About the author ~ 

Deborah Swiss is the author of The Tin Ticket: The Heroic Journey of Australia's Convict Women and several other non-fiction books.  Her latest historical research originated in 2004 in a post office in Launceston, Tasmania during a chance meeting with Tasmanian artist Christina Henri whose work honors female transports imprisoned in the Cascades Female Factory, most arrested for stealing clothing or food.  The Tin Ticket explores the forgotten history of 25,000 women who were transported to Australian colonies in the early nineteenth century.  It’s a story about the triumph of the human spirit told through the lives of three remarkable survivors.  

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Her latest book ~ 

The Tin Ticket: The Heroic Journey of Australia's Convict Women 

Historian Deborah J. Swiss tells the heartbreaking, horrifying, and ultimately triumphant story of the women exiled from the British Isles and forced into slavery and savagery-who created the most liberated society of their time.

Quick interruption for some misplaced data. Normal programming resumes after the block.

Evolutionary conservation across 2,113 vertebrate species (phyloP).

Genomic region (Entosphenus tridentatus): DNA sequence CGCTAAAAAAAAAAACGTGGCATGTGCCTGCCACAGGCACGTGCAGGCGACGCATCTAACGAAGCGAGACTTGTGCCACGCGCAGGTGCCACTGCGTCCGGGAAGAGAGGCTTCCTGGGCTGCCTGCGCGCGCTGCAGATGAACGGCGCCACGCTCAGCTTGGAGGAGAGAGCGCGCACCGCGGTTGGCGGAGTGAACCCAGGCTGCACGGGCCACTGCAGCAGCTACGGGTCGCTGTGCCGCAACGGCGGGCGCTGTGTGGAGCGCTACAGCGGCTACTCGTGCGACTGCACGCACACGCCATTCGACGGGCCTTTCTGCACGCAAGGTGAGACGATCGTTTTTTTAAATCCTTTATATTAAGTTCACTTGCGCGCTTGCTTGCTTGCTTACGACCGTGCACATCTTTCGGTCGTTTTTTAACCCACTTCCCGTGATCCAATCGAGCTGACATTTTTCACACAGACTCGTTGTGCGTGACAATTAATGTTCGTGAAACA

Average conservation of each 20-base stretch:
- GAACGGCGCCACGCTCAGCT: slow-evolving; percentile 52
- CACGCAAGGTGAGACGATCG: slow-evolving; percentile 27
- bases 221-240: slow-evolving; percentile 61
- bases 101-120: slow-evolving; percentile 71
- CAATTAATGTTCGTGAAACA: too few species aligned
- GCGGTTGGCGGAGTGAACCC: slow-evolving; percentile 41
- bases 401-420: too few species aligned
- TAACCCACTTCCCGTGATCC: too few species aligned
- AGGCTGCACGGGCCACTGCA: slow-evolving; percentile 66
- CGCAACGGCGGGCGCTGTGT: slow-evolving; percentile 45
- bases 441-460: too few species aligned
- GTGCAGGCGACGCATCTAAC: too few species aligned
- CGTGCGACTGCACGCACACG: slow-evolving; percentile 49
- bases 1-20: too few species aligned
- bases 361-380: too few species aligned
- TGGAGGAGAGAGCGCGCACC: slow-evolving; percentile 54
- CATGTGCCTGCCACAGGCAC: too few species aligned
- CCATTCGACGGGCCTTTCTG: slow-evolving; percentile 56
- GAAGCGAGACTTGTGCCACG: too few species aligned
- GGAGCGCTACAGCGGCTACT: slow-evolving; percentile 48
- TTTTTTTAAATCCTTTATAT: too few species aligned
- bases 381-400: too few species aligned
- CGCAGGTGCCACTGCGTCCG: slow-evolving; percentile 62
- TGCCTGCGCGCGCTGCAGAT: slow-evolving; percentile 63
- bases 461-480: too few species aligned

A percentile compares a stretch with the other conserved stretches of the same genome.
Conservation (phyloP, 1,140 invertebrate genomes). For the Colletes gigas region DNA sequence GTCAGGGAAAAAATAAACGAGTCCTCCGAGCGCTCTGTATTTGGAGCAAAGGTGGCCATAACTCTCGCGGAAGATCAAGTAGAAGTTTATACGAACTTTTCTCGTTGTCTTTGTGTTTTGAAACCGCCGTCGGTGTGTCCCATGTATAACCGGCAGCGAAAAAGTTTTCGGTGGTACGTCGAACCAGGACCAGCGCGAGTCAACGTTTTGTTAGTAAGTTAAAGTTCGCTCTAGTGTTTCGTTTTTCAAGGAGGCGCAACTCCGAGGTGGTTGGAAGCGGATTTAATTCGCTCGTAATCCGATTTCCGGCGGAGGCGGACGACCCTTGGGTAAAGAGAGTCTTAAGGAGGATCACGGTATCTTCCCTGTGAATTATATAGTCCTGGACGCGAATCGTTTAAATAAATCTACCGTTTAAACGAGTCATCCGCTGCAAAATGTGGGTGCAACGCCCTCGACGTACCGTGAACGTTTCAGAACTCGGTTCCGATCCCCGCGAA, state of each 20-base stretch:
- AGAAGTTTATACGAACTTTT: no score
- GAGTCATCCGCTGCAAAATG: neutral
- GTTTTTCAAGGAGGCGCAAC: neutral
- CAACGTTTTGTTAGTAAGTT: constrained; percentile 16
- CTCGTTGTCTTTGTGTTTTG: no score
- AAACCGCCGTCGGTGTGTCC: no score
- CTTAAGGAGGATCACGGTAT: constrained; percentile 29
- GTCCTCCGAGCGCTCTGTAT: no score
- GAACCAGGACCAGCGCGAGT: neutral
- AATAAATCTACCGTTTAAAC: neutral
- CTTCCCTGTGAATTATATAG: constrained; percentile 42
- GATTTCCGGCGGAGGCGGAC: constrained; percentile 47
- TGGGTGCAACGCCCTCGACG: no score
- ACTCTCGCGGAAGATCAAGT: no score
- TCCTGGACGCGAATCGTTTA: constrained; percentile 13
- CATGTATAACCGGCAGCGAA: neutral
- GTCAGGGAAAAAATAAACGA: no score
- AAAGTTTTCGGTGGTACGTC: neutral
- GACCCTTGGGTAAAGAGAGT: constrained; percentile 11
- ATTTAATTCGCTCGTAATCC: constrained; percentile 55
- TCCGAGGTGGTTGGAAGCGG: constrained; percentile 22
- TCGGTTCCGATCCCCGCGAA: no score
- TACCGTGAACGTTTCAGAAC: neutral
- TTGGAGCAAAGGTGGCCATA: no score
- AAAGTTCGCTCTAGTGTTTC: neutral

Agnes McMillan and Janet Houston were convicted for shoplifting. Bridget Mulligan stole a bucket of milk; Widow Ludlow Tedder, eleven spoons. For their crimes, they would be sent not to jail, but to ships teeming with other female convicts. Tin tickets, stamped with numbers, were hung around the women's necks, and the ships set out to carry them to their new home: Van Diemen's Land, later known as Tasmania, part of the British Empire's crown jewel, Australia. Men outnumbered women nine to one there, and few "proper" citizens were interested in emigrating. The deportation of thousands of petty criminals-the vast majority nonviolent first offenders-provided a convenient solution for the government.

Crossing Shark-infested waters, some died in shipwrecks during the four-month journey, or succumbed to infections and were sent to a watery grave. Others were impregnated against their will by their captors. They arrived as nothing more than property. But incredibly, as the years passed, they managed not only to endure their privation and pain but to thrive on their own terms, breaking the chains of bondage, and forging a society that treated women as equals and led the world in women's rights.